Bounty hunter Stephanie Plum and Trenton vice cop Joe Morelli join forces to find the madman killer who shot and barbecued the youngest son of international black-market arms dealer Alexander Ramos.
Carlos Manoso, street name Ranger, is caught on video just minutes before the crime occurs. He’s at the scene, he’s with the victim, and he’s the number-one suspect. Ranger is former special forces turned soldier of fortune. He has a blue-chip stock portfolio and no known address. He moves in mysterious circles. He’s Stephanie’s mentor–the man who taught her everything she knows about fugitive apprehension. And he’s more than her friend.
Now he’s the hunted and Stephanie’s the hunter, and it’s time for her to test her skills against the master. But if she does catch him…what then? Can she bring herself to turn him in?
Plus there are other things keeping Stephanie awake at night. Her maternal grandmother has set up housekeeping in Stephanie’s apartment, a homicidal maniac has selected Stephanie as his next victim, her love life is in the toilet, she’s adopted a dog with an eating disorder, and she can’t button the top snap on her Levi’s.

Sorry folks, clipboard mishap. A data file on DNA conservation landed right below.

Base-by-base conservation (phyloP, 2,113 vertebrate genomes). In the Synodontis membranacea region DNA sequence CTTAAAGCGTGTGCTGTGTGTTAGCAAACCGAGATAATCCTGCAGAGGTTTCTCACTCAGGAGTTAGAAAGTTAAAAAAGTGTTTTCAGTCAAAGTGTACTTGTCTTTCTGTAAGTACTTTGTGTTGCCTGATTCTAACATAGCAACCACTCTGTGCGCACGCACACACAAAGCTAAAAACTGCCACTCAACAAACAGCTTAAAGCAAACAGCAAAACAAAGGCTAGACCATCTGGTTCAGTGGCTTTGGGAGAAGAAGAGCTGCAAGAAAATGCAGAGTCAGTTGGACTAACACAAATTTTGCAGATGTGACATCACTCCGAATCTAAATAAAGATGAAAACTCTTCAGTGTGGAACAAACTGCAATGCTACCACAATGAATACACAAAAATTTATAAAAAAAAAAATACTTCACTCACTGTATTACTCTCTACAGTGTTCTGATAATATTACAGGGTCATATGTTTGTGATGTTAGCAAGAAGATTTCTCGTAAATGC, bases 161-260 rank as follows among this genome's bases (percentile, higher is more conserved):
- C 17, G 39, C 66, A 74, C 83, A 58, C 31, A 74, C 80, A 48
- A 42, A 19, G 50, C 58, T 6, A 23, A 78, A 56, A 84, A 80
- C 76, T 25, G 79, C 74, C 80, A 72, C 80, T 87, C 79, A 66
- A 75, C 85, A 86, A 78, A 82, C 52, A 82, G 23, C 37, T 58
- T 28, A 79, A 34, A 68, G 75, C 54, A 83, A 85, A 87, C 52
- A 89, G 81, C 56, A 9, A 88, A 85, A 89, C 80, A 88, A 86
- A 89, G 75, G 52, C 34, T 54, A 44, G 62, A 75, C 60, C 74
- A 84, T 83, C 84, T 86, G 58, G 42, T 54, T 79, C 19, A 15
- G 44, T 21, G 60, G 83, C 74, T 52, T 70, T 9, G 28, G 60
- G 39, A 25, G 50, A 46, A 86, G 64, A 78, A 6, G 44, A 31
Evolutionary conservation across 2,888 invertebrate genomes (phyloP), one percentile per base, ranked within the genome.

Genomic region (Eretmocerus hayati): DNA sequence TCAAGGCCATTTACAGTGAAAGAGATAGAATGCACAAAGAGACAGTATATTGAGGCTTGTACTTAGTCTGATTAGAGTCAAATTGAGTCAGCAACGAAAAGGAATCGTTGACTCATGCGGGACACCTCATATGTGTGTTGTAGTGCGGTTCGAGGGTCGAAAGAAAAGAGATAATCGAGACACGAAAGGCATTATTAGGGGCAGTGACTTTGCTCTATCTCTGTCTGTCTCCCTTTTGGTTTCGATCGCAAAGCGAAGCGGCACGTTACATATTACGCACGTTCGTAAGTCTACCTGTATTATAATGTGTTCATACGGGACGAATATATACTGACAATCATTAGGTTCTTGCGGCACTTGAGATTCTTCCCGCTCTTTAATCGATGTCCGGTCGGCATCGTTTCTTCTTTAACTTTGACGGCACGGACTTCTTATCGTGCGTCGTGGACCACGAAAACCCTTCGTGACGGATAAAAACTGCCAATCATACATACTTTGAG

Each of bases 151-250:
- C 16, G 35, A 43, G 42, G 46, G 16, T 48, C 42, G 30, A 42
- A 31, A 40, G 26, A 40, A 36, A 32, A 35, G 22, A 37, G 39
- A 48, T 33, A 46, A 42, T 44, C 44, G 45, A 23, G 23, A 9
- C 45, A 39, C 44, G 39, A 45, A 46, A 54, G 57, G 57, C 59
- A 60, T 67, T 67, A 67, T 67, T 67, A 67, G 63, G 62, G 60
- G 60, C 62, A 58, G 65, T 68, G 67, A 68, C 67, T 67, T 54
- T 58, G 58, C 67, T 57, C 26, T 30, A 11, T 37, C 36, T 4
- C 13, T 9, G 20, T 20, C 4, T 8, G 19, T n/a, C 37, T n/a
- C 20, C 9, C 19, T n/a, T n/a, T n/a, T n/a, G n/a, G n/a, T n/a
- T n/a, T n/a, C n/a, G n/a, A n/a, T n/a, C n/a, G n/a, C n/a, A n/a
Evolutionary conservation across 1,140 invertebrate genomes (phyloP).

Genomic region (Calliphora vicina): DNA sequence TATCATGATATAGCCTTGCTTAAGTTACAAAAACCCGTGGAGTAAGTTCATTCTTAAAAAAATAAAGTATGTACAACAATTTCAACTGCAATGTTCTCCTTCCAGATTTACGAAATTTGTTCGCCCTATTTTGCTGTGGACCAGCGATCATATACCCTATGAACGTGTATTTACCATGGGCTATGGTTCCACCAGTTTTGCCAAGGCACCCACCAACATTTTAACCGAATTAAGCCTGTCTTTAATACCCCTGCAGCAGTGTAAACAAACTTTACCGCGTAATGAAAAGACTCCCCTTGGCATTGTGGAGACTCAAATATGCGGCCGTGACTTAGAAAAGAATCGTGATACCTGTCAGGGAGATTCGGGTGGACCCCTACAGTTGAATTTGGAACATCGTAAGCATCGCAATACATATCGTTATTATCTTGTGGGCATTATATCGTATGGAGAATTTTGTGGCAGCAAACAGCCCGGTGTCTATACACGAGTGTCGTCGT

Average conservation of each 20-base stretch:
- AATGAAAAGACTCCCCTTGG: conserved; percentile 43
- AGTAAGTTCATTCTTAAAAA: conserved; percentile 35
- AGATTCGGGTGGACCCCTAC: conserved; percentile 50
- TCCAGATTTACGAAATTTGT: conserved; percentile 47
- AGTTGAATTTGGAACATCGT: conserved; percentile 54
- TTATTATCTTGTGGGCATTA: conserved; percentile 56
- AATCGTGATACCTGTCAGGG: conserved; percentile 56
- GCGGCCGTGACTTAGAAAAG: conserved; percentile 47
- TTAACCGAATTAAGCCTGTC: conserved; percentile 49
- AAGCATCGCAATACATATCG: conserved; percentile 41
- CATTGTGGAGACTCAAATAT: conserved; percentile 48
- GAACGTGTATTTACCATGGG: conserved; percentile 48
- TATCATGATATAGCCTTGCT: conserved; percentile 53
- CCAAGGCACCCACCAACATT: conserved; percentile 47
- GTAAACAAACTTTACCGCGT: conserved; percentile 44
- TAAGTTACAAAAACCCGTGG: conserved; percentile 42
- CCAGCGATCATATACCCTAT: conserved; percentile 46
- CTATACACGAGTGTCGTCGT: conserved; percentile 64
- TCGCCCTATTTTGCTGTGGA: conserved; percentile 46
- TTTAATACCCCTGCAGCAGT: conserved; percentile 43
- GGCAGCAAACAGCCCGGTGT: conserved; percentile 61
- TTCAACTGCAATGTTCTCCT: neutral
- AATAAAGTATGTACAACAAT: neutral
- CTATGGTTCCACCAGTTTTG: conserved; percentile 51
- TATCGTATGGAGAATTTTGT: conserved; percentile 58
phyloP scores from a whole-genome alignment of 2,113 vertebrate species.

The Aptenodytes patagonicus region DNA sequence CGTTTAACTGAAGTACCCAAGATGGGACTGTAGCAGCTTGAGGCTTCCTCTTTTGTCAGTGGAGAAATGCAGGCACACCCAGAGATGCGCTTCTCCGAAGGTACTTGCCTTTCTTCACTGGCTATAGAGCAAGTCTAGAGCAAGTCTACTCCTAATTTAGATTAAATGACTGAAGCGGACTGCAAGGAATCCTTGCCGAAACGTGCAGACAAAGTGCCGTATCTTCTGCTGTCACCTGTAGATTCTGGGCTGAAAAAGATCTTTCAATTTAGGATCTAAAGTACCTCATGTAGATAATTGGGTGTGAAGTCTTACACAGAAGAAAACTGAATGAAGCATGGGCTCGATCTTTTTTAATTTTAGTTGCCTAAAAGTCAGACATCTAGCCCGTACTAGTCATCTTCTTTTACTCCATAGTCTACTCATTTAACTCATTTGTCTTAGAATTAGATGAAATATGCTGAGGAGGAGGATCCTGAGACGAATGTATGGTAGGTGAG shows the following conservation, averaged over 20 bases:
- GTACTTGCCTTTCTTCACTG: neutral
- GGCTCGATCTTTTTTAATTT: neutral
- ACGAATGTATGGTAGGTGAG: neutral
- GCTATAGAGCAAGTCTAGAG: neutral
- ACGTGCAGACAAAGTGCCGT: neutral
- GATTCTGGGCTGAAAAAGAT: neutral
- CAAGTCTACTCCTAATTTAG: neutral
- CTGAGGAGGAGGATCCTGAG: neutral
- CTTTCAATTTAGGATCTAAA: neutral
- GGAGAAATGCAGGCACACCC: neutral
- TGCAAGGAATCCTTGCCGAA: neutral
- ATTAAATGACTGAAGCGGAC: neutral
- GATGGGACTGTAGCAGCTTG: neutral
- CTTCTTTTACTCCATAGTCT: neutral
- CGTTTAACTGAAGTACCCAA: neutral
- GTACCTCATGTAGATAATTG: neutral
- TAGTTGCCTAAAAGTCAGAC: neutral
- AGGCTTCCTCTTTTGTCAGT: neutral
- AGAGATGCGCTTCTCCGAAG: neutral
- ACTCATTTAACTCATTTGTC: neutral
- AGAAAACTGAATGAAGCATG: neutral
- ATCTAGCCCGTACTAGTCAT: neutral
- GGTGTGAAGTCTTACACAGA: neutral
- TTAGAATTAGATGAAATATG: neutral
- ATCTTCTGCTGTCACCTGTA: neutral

Some of the action and sidekicks and FTAs are starting to feel a little monotonous, but I still enjoyed Hot Six. Luckily Ranger and Morelli are keeping things interesting.
I think two books in a row of Stephanie being tailed by ‘bad guys’ the entire time made this too similar to High Five. Add in Ranger recruiting Stephanie to work for him again, yet another car fire, and another new sidekick likely to never be heard from again and it’s just too repetitive. I understand that these things make it easier to read the novels as standalones but shouldn’t the readers who make it through the whole series be rewarded as well?
I say all of this as someone who still really enjoyed this book and read it in a couple of days so don’t let me discourage you from reading as well. With Ranger on the run and Morelli becoming more and more persistent there are definitely some good bits. Stephanie continues to be relatable and interesting especially as she takes on bigger roles and gets better at fighting back and standing up for herself.